Steelcase Waiting Room Pic for August 22 Blog Post

My name is Ryan Geoppinger and I am currently a Business Development Specialist. Being involved in healthcare and working to help others is a passion of mine, and this article is a reflection of LOTH’s and my own thoughts on the matter.

Also, we have our first interview on Patient Experience with a local healthcare institution- our first discussion is with the VA Hospital.  We will feature several more interviews with local healthcare organizations in the coming months

Recently, Micah Solomon wrote a genius article for Forbes on how to Improve The Patient Experience By Consulting Models Outside of Healthcare. In the article, Micah suggests that we need to wake up and smell the coffee of improving healthcare from a new perspective. The real question of improving the system today is where to begin. Let’s start with the big three.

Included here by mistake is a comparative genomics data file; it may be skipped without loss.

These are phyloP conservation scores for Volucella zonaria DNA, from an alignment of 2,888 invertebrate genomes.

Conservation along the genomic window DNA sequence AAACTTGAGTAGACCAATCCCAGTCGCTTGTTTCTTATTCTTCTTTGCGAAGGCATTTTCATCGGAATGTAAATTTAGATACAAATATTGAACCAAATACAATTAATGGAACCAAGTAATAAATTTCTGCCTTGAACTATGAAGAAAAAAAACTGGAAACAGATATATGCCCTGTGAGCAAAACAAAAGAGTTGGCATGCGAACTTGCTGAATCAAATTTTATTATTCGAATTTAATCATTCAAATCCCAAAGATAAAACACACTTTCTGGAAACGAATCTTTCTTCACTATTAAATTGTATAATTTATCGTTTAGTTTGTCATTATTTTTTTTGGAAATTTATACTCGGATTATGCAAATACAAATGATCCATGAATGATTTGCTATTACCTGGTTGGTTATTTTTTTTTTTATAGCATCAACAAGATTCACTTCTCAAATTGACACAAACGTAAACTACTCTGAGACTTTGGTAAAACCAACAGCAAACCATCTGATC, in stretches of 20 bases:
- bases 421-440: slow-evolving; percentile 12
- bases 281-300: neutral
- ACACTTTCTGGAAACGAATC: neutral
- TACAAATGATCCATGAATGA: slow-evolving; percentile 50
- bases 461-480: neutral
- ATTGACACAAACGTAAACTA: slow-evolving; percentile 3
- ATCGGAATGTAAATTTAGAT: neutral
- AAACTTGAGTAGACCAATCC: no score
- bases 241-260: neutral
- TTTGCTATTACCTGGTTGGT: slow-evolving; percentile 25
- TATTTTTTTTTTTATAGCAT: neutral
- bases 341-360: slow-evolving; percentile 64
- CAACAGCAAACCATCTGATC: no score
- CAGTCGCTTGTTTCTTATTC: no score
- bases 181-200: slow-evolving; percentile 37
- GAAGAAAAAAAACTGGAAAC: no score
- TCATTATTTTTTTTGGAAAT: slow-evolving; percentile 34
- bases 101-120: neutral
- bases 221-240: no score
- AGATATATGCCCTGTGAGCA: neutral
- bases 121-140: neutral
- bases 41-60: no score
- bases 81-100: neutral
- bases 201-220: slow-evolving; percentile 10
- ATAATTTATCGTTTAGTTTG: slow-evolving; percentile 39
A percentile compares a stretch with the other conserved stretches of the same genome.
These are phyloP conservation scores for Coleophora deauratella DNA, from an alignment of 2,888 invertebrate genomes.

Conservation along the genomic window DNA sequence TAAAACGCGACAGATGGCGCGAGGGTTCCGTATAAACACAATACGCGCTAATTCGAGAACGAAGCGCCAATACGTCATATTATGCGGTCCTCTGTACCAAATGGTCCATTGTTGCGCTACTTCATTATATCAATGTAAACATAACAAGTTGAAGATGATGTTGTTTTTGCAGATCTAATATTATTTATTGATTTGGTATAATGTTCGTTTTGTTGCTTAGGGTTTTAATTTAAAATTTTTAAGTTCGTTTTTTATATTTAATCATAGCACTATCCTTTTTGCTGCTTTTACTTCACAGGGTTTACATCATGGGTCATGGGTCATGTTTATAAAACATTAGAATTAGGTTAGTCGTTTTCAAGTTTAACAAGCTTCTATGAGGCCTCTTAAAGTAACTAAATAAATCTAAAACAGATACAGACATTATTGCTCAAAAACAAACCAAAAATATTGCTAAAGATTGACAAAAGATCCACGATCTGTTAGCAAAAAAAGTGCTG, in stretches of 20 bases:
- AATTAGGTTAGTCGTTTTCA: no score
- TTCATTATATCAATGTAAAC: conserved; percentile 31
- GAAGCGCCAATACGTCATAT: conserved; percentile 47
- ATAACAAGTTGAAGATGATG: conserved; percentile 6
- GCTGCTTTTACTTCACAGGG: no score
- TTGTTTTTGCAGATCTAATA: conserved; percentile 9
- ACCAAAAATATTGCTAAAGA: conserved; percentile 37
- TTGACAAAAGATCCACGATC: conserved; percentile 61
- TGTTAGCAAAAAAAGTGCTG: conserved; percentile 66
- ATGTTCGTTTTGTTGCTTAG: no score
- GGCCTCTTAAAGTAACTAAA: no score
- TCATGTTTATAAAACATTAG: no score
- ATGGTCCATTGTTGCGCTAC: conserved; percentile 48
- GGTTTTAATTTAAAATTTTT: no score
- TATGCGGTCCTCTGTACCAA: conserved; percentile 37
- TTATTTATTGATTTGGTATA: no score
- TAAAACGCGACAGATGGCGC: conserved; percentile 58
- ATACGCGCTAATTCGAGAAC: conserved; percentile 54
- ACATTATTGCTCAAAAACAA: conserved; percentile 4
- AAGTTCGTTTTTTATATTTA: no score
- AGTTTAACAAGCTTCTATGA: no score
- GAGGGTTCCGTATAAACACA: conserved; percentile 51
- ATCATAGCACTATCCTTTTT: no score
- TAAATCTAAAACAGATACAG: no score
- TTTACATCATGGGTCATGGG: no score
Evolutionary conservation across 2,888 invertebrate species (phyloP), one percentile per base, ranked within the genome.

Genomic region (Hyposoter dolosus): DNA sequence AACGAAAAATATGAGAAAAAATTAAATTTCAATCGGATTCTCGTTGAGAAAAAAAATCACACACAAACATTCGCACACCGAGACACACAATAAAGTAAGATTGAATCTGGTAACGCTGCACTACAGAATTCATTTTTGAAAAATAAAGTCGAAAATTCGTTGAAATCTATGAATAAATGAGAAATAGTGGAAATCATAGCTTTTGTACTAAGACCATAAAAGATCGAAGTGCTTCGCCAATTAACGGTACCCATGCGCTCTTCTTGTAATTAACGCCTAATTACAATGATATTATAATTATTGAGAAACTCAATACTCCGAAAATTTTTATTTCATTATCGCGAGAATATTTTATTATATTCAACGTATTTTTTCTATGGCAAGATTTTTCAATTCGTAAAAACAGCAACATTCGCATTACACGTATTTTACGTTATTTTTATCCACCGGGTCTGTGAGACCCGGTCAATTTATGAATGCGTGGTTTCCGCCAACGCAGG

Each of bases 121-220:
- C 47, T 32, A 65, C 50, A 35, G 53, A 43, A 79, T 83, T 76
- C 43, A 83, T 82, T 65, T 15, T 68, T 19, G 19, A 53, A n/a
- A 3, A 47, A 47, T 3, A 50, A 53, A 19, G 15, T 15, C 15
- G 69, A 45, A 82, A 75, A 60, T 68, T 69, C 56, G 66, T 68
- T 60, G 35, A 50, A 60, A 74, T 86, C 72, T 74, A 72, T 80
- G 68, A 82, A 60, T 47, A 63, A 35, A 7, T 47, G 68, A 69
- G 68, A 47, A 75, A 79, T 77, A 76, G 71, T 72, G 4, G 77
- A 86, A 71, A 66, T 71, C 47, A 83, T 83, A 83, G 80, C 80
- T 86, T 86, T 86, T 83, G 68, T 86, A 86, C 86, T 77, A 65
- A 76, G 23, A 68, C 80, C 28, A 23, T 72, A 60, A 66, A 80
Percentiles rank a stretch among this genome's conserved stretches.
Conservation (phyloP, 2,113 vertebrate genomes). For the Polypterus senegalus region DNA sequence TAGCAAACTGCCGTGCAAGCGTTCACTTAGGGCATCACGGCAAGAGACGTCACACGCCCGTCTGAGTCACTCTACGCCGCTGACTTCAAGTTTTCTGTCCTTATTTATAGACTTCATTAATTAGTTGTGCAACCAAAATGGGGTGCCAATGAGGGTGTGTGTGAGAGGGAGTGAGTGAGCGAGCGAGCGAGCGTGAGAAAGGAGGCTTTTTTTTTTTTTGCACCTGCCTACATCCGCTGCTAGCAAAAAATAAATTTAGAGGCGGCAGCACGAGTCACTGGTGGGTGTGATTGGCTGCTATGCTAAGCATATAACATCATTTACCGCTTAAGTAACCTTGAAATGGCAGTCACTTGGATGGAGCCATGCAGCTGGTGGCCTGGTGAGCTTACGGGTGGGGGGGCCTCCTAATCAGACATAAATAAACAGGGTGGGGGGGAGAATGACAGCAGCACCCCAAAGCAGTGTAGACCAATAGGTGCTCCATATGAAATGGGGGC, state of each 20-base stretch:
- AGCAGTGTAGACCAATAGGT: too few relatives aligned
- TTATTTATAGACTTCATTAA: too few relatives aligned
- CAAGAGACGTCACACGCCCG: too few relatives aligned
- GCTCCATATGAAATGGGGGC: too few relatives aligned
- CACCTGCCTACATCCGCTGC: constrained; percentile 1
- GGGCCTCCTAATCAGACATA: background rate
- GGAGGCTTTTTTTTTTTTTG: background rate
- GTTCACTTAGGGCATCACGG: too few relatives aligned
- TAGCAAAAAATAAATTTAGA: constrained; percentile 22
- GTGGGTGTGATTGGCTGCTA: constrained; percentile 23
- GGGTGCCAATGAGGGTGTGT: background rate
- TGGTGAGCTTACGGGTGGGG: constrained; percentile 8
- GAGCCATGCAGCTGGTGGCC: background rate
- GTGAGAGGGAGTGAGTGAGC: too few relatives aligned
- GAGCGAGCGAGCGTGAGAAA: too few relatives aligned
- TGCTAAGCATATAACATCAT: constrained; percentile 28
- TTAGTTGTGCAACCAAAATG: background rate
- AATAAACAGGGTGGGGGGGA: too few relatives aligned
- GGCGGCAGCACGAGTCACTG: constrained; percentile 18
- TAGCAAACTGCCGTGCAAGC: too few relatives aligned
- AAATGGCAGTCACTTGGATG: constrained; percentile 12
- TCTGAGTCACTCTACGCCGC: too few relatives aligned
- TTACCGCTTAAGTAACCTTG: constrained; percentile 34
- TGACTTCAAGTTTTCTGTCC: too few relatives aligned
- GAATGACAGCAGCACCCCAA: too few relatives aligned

We need a purpose and a function. Without a bit of organization, a hospital cannot possibly function. If systems want a successful outcome, then every aspect of the healthcare environment must be efficient. Every employee needs to know and understand their personal purpose. Success in patient health is rooted in positive patient experiences in the medical environment, but that can only occur if every department works together.

Service and hospitality must be perfected from beginning to the end. Solomon insists that the first and last things in any aspect of hospitality are remembered. In customer experience, this holds true as well. It’s probably best not to pretend this isn’t true. These thoughts are memories that last forever in our minds and are crucial in the hospital setting. The patient’s environment and initial impression set the tone for the remainder of the patient’s stay.